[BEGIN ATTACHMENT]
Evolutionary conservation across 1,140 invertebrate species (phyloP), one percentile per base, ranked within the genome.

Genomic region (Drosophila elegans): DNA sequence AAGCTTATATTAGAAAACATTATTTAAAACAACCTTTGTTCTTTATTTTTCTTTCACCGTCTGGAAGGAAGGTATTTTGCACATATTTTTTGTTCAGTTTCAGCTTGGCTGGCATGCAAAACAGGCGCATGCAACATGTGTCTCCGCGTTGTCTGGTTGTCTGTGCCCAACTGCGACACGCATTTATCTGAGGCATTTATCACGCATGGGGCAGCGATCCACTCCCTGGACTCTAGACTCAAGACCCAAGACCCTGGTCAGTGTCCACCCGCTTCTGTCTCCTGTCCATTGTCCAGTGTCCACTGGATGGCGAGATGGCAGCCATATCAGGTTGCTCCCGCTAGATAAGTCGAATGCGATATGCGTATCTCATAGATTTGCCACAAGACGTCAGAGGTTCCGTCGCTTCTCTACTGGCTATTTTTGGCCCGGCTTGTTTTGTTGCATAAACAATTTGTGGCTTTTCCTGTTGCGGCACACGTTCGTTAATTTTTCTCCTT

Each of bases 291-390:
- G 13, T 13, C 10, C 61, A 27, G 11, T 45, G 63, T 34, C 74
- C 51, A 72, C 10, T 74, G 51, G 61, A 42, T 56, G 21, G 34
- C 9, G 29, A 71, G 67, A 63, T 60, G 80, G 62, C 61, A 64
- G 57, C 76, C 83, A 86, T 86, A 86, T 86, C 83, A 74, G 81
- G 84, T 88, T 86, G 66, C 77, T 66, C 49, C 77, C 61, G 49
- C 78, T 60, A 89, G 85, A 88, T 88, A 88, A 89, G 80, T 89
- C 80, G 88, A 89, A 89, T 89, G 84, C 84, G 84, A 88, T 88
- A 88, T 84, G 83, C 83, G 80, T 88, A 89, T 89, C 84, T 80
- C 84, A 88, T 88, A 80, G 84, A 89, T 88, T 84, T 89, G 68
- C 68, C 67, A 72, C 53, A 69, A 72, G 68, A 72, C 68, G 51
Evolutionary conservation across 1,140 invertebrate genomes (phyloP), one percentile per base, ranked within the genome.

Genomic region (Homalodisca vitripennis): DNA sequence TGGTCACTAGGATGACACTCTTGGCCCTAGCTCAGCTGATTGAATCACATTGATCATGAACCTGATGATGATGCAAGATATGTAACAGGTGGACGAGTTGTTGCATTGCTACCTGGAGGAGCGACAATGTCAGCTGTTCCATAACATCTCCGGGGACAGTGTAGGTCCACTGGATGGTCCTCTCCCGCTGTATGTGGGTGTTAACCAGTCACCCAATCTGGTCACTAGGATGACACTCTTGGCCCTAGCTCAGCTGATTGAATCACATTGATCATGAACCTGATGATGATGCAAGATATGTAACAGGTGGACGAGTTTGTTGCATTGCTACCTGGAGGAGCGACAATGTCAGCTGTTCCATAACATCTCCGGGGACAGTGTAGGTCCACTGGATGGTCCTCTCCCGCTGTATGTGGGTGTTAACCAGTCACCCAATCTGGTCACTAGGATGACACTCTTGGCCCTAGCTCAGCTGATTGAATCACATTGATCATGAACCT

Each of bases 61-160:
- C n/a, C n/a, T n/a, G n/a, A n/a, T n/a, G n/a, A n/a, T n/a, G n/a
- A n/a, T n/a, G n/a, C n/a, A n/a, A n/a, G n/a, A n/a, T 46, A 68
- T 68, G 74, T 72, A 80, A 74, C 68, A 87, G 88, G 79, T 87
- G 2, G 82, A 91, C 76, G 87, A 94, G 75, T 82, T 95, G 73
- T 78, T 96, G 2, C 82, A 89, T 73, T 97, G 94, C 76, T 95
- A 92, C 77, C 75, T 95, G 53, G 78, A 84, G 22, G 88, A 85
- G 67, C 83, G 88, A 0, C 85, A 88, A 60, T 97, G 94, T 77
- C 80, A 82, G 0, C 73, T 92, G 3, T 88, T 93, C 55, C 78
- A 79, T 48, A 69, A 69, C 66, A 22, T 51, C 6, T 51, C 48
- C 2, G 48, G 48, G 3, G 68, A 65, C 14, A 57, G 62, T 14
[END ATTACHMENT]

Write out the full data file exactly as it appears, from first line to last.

Evolutionary conservation across 1,140 invertebrate species (phyloP), one percentile per base, ranked within the genome.

Genomic region (Drosophila elegans): DNA sequence AAGCTTATATTAGAAAACATTATTTAAAACAACCTTTGTTCTTTATTTTTCTTTCACCGTCTGGAAGGAAGGTATTTTGCACATATTTTTTGTTCAGTTTCAGCTTGGCTGGCATGCAAAACAGGCGCATGCAACATGTGTCTCCGCGTTGTCTGGTTGTCTGTGCCCAACTGCGACACGCATTTATCTGAGGCATTTATCACGCATGGGGCAGCGATCCACTCCCTGGACTCTAGACTCAAGACCCAAGACCCTGGTCAGTGTCCACCCGCTTCTGTCTCCTGTCCATTGTCCAGTGTCCACTGGATGGCGAGATGGCAGCCATATCAGGTTGCTCCCGCTAGATAAGTCGAATGCGATATGCGTATCTCATAGATTTGCCACAAGACGTCAGAGGTTCCGTCGCTTCTCTACTGGCTATTTTTGGCCCGGCTTGTTTTGTTGCATAAACAATTTGTGGCTTTTCCTGTTGCGGCACACGTTCGTTAATTTTTCTCCTT

Each of bases 291-390:
- G 13, T 13, C 10, C 61, A 27, G 11, T 45, G 63, T 34, C 74
- C 51, A 72, C 10, T 74, G 51, G 61, A 42, T 56, G 21, G 34
- C 9, G 29, A 71, G 67, A 63, T 60, G 80, G 62, C 61, A 64
- G 57, C 76, C 83, A 86, T 86, A 86, T 86, C 83, A 74, G 81
- G 84, T 88, T 86, G 66, C 77, T 66, C 49, C 77, C 61, G 49
- C 78, T 60, A 89, G 85, A 88, T 88, A 88, A 89, G 80, T 89
- C 80, G 88, A 89, A 89, T 89, G 84, C 84, G 84, A 88, T 88
- A 88, T 84, G 83, C 83, G 80, T 88, A 89, T 89, C 84, T 80
- C 84, A 88, T 88, A 80, G 84, A 89, T 88, T 84, T 89, G 68
- C 68, C 67, A 72, C 53, A 69, A 72, G 68, A 72, C 68, G 51
Evolutionary conservation across 1,140 invertebrate genomes (phyloP), one percentile per base, ranked within the genome.

Genomic region (Homalodisca vitripennis): DNA sequence TGGTCACTAGGATGACACTCTTGGCCCTAGCTCAGCTGATTGAATCACATTGATCATGAACCTGATGATGATGCAAGATATGTAACAGGTGGACGAGTTGTTGCATTGCTACCTGGAGGAGCGACAATGTCAGCTGTTCCATAACATCTCCGGGGACAGTGTAGGTCCACTGGATGGTCCTCTCCCGCTGTATGTGGGTGTTAACCAGTCACCCAATCTGGTCACTAGGATGACACTCTTGGCCCTAGCTCAGCTGATTGAATCACATTGATCATGAACCTGATGATGATGCAAGATATGTAACAGGTGGACGAGTTTGTTGCATTGCTACCTGGAGGAGCGACAATGTCAGCTGTTCCATAACATCTCCGGGGACAGTGTAGGTCCACTGGATGGTCCTCTCCCGCTGTATGTGGGTGTTAACCAGTCACCCAATCTGGTCACTAGGATGACACTCTTGGCCCTAGCTCAGCTGATTGAATCACATTGATCATGAACCT

Each of bases 61-160:
- C n/a, C n/a, T n/a, G n/a, A n/a, T n/a, G n/a, A n/a, T n/a, G n/a
- A n/a, T n/a, G n/a, C n/a, A n/a, A n/a, G n/a, A n/a, T 46, A 68
- T 68, G 74, T 72, A 80, A 74, C 68, A 87, G 88, G 79, T 87
- G 2, G 82, A 91, C 76, G 87, A 94, G 75, T 82, T 95, G 73
- T 78, T 96, G 2, C 82, A 89, T 73, T 97, G 94, C 76, T 95
- A 92, C 77, C 75, T 95, G 53, G 78, A 84, G 22, G 88, A 85
- G 67, C 83, G 88, A 0, C 85, A 88, A 60, T 97, G 94, T 77
- C 80, A 82, G 0, C 73, T 92, G 3, T 88, T 93, C 55, C 78
- A 79, T 48, A 69, A 69, C 66, A 22, T 51, C 6, T 51, C 48
- C 2, G 48, G 48, G 3, G 68, A 65, C 14, A 57, G 62, T 14